Last week’s poll: what are the implications of BAE’s Australian warship deal?

A review of Britain’s defence industry has found the sector to be one of the world’s strongest with an annual turnover of £22bn.

The review, published on July 9, 2018 and carried out by former defence minister Philip Dunne, found that defence supports 260,000 jobs and accounts for over £7bn of exports per year, which brings us to last week’s poll and BAE Systems’ £20bn contract to supply warships to Australia.

The contract to supply nine ships based on the Type 26 warship was won against competition from Spain and Italy and represents the first time since the 1970s that a British frigate design has been exported.

The deal has been seen by some as a major win for the UK defence industry, but others see it very differently. The ships will be built in an Australian shipyard using suppliers from across the nation, and the GMB union sees the deal as one that exports jobs rather than ships.

warship

With this in mind, we asked what poll options most closely reflect your opinion on this major contract win, and over half (51 per cent) agreed that it will be good for the economy and Britain’s defence sector.

Just under a third (31 per cent) of the 665 respondents thought the benefits would be limited to BAE Systems, followed by 16 per cent who think the ships should be built in the UK. The remaining two per cent opted for ‘none of the above’.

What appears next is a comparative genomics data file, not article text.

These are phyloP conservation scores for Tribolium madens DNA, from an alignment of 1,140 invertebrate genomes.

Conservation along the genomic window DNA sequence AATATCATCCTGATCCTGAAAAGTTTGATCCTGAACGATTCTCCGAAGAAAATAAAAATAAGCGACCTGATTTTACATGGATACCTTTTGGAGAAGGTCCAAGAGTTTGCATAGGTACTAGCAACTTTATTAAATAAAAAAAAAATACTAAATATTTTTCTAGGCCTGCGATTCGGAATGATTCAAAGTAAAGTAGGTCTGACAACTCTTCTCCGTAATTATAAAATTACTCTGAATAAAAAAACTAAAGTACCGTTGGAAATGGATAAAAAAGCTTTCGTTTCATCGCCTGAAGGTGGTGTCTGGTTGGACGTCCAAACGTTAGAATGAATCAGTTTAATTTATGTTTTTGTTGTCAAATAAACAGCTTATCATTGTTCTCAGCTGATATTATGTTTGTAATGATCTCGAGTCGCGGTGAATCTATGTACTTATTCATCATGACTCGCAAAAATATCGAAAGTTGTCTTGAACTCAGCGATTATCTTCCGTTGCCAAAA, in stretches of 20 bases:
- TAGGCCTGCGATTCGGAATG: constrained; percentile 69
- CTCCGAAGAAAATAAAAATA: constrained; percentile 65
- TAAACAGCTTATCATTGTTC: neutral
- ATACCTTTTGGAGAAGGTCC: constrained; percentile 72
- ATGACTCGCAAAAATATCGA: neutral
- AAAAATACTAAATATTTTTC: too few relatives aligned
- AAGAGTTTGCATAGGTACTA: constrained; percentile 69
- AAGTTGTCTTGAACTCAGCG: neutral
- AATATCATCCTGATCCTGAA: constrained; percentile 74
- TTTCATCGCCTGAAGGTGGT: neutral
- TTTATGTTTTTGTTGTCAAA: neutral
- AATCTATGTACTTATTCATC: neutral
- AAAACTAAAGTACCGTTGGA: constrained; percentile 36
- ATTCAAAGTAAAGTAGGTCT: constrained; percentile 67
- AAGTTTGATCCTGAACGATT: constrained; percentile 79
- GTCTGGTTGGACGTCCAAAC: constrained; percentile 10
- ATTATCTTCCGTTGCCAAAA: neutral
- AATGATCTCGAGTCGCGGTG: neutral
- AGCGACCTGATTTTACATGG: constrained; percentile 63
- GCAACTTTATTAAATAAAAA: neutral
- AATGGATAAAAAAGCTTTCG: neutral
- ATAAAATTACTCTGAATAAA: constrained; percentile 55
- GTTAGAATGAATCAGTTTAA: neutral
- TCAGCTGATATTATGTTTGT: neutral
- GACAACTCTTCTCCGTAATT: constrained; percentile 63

Comments received so far are largely inclined toward favouring the deal, with Roger Twelvetrees writing in to say: “Excellent news! This deal will enable BAE and its suppliers to enhance their technology by R&D and also gain applications experience in the field, and all at the RAN’s expense. Their world leading…products are thus maintained without private venture investment that would be clawed back on future projects, potentially making such bids uncompetitive.”

“I understand that several other countries are looking to buy similar capabilities, so of course it’s good news that we’ve won this competition against all the other bidders,” added Richard Masters.

Echoing these sentiments, Stephen Rose said: “Of course it benefits the UK because it strengthens them as a defence contractor that can play on the world stage.”

What do you think? Keep the debate alive using Comments below.